The Chicago-area police officer who fatally shot a 95-year-old World War Two vet with a bean bag gun feared for his life when he confronted the knife-wielding man at a nursing home, the officer's lawyer told a court on Friday.
In closing arguments, prosecutors told the court in the Chicago suburb of Markham that Craig Taylor, 44, an officer in the suburb of Park Forest, could have found a more peaceful way to defuse the situation and should be found guilty of reckless conduct in the 2013 death of John Wrana, Jr.
"John Wrana was absolutely not an imminent threat," the state argued, but "a confused old man." He had been shot with five bean bag rounds at a distance of five to six feet, with experts saying the rounds traveled about 190 miles per hour.
If convicted, Taylor, who was in the company of other officers when he fired a shotgun loaded with bean bag rounds, faces up to three years' imprisonment.
The case comes at a time of increased national scrutiny of police use of force. The fatal shooting of Michael Brown in Ferguson, Missouri, and the choking death of Eric Garner in New York led to nationwide protests.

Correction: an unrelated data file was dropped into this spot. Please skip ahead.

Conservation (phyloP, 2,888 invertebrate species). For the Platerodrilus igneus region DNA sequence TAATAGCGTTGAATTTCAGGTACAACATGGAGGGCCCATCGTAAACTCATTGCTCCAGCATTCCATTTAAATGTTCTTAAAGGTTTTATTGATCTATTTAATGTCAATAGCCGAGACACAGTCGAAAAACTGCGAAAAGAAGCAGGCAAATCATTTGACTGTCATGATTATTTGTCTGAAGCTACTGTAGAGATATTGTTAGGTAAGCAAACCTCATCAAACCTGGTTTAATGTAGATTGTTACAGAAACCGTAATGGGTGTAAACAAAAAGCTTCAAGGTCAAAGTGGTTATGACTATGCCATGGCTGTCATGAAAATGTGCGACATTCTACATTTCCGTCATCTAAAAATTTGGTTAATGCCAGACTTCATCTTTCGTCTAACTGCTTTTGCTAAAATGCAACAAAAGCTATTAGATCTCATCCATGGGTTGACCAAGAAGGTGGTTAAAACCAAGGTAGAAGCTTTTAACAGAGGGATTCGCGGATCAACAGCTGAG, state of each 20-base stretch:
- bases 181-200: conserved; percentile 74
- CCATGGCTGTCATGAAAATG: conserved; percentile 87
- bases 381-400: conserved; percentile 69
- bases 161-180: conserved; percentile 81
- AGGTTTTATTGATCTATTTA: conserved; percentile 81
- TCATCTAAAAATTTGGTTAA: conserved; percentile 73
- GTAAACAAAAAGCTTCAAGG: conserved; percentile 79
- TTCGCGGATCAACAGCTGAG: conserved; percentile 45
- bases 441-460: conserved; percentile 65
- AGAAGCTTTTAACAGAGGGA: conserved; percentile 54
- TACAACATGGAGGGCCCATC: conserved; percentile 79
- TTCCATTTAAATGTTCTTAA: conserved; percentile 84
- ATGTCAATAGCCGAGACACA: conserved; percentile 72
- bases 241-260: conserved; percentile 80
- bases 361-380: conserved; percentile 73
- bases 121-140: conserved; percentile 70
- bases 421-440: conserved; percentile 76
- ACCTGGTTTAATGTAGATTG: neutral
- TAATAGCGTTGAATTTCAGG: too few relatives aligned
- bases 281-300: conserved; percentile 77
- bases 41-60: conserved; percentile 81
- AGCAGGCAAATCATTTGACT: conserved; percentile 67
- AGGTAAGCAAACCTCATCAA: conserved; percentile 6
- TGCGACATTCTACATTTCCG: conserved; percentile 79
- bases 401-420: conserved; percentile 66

In both those cases, the police officers involved, who are white, were not charged in the deaths of unarmed black men. In the Wrana case, the officer is black and the victim was white.
Cook County Circuit Court Judge Luciano Panici said he would consider the arguments and render a verdict on Feb. 6.
Defense attorneys said Wrana had been advancing at the police with a knife the four times they opened the door to his room and had threatened to kill people throughout the day.
Defense lawyers said a doctor had ordered Wrana to be hospitalized and leaving him alone was not an option, adding there was no evidence that Taylor acted unreasonably or recklessly.
Wren's family, who sued the Park Forest police in federal court, has said Wrana had not been a threat to anyone and was simply refusing to be taken to a hospital. The lawsuit said the center's staff believed Wrana was suffering from symptoms of a possible urinary tract infection, including a sudden onset of strange behavior.
(Reporting by Agnieszka Zielinska; Additional reporting by Mary Wisniewski; Writing by Jon Herskovitz; Editing by Peter Cooney and Christian Plumb)